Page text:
Everyone in Santa Rosa knew him; Charlie Holmes had lived here since he was a small boy, and it’s safe to say he was the most popular guy in town at the turn of the century. When his first term as City Marshal expired in 1900 he ran for reelection, and at the local Democratic Party convention he was given their support by unanimous vote.

He was in great demand as a toastmaster and speaker at banquets and such because he had a gift for telling funny stories and reciting comic verse. Following him in the PD is like taking a Grand Tour through the halls of fraternal social clubs, all pungent with the odor of 5¢ cigars. Not only did he entertain at events held by well-known groups such as the Elks, Druids and Native Sons, but he did humorous recitations at a Pumpkin Pie Social for the Woodmen of the World and a smoker hosted by the Knights of the Maccabees. He surely held the town record for the person treated to the most free meals.

The chummy, good ol’ boy tenor of those gatherings was quite different than the sides of Santa Rosa he saw as City Marshal (which was the same as being Chief of Police – see part I).

Santa Rosa police department, c. 1901. Clockwise from upper left: Constables Don McIntosh, Ike Lindley, John M. Boyes, Marshall Charles Holmes, Herman Hankel. Image source: Chester Crist collection, "Santa Rosa A Nineteenth Century Town" by Gaye LeBaron et. al. 1985
Santa Rosa police department, c. 1901. Clockwise from upper left: Constables Don McIntosh, Ike Lindley, John M. Boyes, Marshall Charles Holmes, Herman Hankel. Image source: Chester Crist collection, “Santa Rosa A Nineteenth Century Town” by Gaye LeBaron et. al. 1985

Holmes and his four-man police force were busy, making 225 arrests in the first three months of 1900 alone. That seems like a lot considering the population was smaller than Cotati has today but little of it was serious law-breaking, at least if you went by what appeared in the newspapers. Offenders riding a bike on the sidewalk were subject to arrest; so were curfew violators (anyone 18 or younger out after 8:30PM “without any lawful business”). Boys with air guns were shooting at chickens. Laundry burglaries were a thing, which presumably was stealing off clotheslines. In 1901 they thought there was a serial laundry thief, but Holmes tracked the culprit down – it was a “big dog” dragging away coats, shoes and rugs to gnaw on. It sometimes seemed Marshal Holmes and Santa Rosa must be down the road a piece from Sheriff Andy and Mayberry.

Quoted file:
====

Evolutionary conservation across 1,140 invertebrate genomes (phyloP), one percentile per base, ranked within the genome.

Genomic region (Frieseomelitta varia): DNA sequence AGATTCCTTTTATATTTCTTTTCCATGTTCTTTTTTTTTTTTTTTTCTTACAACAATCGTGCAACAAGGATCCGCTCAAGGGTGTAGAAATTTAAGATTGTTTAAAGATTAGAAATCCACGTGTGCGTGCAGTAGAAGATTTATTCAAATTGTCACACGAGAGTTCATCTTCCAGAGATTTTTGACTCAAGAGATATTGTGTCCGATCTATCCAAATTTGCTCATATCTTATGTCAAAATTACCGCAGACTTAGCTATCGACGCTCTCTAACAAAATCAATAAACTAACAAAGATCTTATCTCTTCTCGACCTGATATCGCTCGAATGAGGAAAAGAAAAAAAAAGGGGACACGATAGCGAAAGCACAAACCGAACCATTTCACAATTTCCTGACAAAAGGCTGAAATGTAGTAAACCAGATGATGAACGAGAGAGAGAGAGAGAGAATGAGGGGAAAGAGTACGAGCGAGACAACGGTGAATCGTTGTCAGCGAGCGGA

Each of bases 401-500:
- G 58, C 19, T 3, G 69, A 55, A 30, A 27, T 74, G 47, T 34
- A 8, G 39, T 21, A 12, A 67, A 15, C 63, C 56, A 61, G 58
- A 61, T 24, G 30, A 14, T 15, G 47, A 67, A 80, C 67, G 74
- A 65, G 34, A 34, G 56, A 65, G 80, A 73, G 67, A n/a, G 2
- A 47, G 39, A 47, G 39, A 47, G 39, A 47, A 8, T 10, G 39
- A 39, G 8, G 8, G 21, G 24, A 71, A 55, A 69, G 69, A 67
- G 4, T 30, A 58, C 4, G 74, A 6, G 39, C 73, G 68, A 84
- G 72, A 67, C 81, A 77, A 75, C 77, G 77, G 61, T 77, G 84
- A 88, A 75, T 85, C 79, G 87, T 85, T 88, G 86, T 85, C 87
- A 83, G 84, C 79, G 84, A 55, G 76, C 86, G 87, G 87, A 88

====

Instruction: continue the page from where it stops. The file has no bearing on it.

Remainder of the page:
But my longtime Gentle Reader knows this was not at all the case. In the late 19th-early 20th century Santa Rosa was awash in vice and corruption, being something of the “Sin City” in the Bay Area. There was a large and flourishing redlight district just two blocks from Courthouse Square, while saloons and hotels were openly providing illegal gambling – all of it was encouraged by our city leaders, eager to attract out-of-town visitors. Holmes’ successor as Police Chief later said there was nothing he could do to stop it even if he wanted to: “I am powerless to do anything if the Council will not back me up.” A webinar and overview to articles on this topic can be found in “AN UNMITIGATED NUISANCE.”